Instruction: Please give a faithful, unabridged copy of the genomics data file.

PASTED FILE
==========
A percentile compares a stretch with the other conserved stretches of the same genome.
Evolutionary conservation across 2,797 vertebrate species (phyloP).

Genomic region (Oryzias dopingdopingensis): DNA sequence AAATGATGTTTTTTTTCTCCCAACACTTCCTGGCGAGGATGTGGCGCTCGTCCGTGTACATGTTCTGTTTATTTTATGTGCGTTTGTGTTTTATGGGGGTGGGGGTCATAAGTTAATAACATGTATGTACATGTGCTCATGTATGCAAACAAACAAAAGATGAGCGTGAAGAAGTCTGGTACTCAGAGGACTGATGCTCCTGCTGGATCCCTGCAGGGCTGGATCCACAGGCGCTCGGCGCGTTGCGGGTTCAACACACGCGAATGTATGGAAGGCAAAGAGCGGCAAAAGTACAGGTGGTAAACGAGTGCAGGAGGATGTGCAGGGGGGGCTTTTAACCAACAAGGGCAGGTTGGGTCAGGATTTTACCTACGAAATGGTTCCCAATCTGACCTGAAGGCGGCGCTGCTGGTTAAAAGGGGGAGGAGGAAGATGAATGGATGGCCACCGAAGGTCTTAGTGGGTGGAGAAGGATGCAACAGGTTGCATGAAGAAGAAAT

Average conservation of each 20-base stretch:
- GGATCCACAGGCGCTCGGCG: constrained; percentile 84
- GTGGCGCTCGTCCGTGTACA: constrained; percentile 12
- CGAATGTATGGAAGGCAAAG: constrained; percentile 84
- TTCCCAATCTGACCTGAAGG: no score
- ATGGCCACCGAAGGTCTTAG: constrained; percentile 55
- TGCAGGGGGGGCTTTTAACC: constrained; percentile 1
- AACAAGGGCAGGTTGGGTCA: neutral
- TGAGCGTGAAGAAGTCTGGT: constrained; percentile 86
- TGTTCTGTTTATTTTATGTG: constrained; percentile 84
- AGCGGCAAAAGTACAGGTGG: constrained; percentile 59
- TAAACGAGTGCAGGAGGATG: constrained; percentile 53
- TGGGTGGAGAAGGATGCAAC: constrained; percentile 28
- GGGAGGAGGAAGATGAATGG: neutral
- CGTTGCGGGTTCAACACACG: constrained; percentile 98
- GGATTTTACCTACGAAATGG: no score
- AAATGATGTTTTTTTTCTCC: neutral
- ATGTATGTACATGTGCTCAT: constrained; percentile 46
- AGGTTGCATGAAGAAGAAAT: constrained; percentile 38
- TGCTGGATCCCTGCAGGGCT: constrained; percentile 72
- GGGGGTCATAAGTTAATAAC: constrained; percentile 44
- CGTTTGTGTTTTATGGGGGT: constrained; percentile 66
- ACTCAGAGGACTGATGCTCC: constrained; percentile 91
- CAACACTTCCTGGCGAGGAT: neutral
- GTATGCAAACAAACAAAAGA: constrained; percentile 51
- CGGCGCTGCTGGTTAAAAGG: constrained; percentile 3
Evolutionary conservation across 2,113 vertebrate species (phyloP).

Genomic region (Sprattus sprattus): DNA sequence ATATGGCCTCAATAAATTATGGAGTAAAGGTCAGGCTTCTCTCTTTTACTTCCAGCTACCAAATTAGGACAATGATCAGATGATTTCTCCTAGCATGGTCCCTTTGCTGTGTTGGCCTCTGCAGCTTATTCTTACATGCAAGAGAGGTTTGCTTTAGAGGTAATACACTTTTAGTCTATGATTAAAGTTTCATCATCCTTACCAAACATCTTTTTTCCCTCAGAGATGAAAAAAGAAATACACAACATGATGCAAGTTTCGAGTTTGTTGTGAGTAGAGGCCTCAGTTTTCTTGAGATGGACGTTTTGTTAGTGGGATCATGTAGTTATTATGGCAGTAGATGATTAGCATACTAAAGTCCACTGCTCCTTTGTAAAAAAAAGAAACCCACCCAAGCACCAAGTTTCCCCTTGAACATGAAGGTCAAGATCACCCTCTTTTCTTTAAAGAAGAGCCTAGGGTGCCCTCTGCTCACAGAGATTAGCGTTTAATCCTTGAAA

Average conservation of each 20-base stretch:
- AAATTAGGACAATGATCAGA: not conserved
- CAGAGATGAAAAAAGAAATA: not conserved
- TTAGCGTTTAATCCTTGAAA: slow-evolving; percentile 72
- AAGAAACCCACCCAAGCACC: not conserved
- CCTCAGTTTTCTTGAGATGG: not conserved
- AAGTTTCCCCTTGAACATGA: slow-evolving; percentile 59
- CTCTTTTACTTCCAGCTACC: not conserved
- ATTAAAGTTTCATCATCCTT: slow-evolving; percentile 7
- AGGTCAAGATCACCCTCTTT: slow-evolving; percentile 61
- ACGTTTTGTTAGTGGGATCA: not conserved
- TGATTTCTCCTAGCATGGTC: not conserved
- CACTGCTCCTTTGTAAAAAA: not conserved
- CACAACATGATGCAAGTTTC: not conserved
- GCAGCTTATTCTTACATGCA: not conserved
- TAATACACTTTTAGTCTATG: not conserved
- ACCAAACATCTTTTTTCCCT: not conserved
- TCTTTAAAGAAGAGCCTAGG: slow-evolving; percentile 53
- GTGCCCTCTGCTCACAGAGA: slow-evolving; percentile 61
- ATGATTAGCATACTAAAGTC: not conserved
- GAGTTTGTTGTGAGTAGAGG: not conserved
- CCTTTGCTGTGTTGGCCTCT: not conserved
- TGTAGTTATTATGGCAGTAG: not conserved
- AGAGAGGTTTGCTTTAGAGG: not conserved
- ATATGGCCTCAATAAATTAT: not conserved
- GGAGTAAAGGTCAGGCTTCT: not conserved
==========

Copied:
A percentile compares a stretch with the other conserved stretches of the same genome.
Evolutionary conservation across 2,797 vertebrate species (phyloP).

Genomic region (Oryzias dopingdopingensis): DNA sequence AAATGATGTTTTTTTTCTCCCAACACTTCCTGGCGAGGATGTGGCGCTCGTCCGTGTACATGTTCTGTTTATTTTATGTGCGTTTGTGTTTTATGGGGGTGGGGGTCATAAGTTAATAACATGTATGTACATGTGCTCATGTATGCAAACAAACAAAAGATGAGCGTGAAGAAGTCTGGTACTCAGAGGACTGATGCTCCTGCTGGATCCCTGCAGGGCTGGATCCACAGGCGCTCGGCGCGTTGCGGGTTCAACACACGCGAATGTATGGAAGGCAAAGAGCGGCAAAAGTACAGGTGGTAAACGAGTGCAGGAGGATGTGCAGGGGGGGCTTTTAACCAACAAGGGCAGGTTGGGTCAGGATTTTACCTACGAAATGGTTCCCAATCTGACCTGAAGGCGGCGCTGCTGGTTAAAAGGGGGAGGAGGAAGATGAATGGATGGCCACCGAAGGTCTTAGTGGGTGGAGAAGGATGCAACAGGTTGCATGAAGAAGAAAT

Average conservation of each 20-base stretch:
- GGATCCACAGGCGCTCGGCG: constrained; percentile 84
- GTGGCGCTCGTCCGTGTACA: constrained; percentile 12
- CGAATGTATGGAAGGCAAAG: constrained; percentile 84
- TTCCCAATCTGACCTGAAGG: no score
- ATGGCCACCGAAGGTCTTAG: constrained; percentile 55
- TGCAGGGGGGGCTTTTAACC: constrained; percentile 1
- AACAAGGGCAGGTTGGGTCA: neutral
- TGAGCGTGAAGAAGTCTGGT: constrained; percentile 86
- TGTTCTGTTTATTTTATGTG: constrained; percentile 84
- AGCGGCAAAAGTACAGGTGG: constrained; percentile 59
- TAAACGAGTGCAGGAGGATG: constrained; percentile 53
- TGGGTGGAGAAGGATGCAAC: constrained; percentile 28
- GGGAGGAGGAAGATGAATGG: neutral
- CGTTGCGGGTTCAACACACG: constrained; percentile 98
- GGATTTTACCTACGAAATGG: no score
- AAATGATGTTTTTTTTCTCC: neutral
- ATGTATGTACATGTGCTCAT: constrained; percentile 46
- AGGTTGCATGAAGAAGAAAT: constrained; percentile 38
- TGCTGGATCCCTGCAGGGCT: constrained; percentile 72
- GGGGGTCATAAGTTAATAAC: constrained; percentile 44
- CGTTTGTGTTTTATGGGGGT: constrained; percentile 66
- ACTCAGAGGACTGATGCTCC: constrained; percentile 91
- CAACACTTCCTGGCGAGGAT: neutral
- GTATGCAAACAAACAAAAGA: constrained; percentile 51
- CGGCGCTGCTGGTTAAAAGG: constrained; percentile 3
Evolutionary conservation across 2,113 vertebrate species (phyloP).

Genomic region (Sprattus sprattus): DNA sequence ATATGGCCTCAATAAATTATGGAGTAAAGGTCAGGCTTCTCTCTTTTACTTCCAGCTACCAAATTAGGACAATGATCAGATGATTTCTCCTAGCATGGTCCCTTTGCTGTGTTGGCCTCTGCAGCTTATTCTTACATGCAAGAGAGGTTTGCTTTAGAGGTAATACACTTTTAGTCTATGATTAAAGTTTCATCATCCTTACCAAACATCTTTTTTCCCTCAGAGATGAAAAAAGAAATACACAACATGATGCAAGTTTCGAGTTTGTTGTGAGTAGAGGCCTCAGTTTTCTTGAGATGGACGTTTTGTTAGTGGGATCATGTAGTTATTATGGCAGTAGATGATTAGCATACTAAAGTCCACTGCTCCTTTGTAAAAAAAAGAAACCCACCCAAGCACCAAGTTTCCCCTTGAACATGAAGGTCAAGATCACCCTCTTTTCTTTAAAGAAGAGCCTAGGGTGCCCTCTGCTCACAGAGATTAGCGTTTAATCCTTGAAA

Average conservation of each 20-base stretch:
- AAATTAGGACAATGATCAGA: not conserved
- CAGAGATGAAAAAAGAAATA: not conserved
- TTAGCGTTTAATCCTTGAAA: slow-evolving; percentile 72
- AAGAAACCCACCCAAGCACC: not conserved
- CCTCAGTTTTCTTGAGATGG: not conserved
- AAGTTTCCCCTTGAACATGA: slow-evolving; percentile 59
- CTCTTTTACTTCCAGCTACC: not conserved
- ATTAAAGTTTCATCATCCTT: slow-evolving; percentile 7
- AGGTCAAGATCACCCTCTTT: slow-evolving; percentile 61
- ACGTTTTGTTAGTGGGATCA: not conserved
- TGATTTCTCCTAGCATGGTC: not conserved
- CACTGCTCCTTTGTAAAAAA: not conserved
- CACAACATGATGCAAGTTTC: not conserved
- GCAGCTTATTCTTACATGCA: not conserved
- TAATACACTTTTAGTCTATG: not conserved
- ACCAAACATCTTTTTTCCCT: not conserved
- TCTTTAAAGAAGAGCCTAGG: slow-evolving; percentile 53
- GTGCCCTCTGCTCACAGAGA: slow-evolving; percentile 61
- ATGATTAGCATACTAAAGTC: not conserved
- GAGTTTGTTGTGAGTAGAGG: not conserved
- CCTTTGCTGTGTTGGCCTCT: not conserved
- TGTAGTTATTATGGCAGTAG: not conserved
- AGAGAGGTTTGCTTTAGAGG: not conserved
- ATATGGCCTCAATAAATTAT: not conserved
- GGAGTAAAGGTCAGGCTTCT: not conserved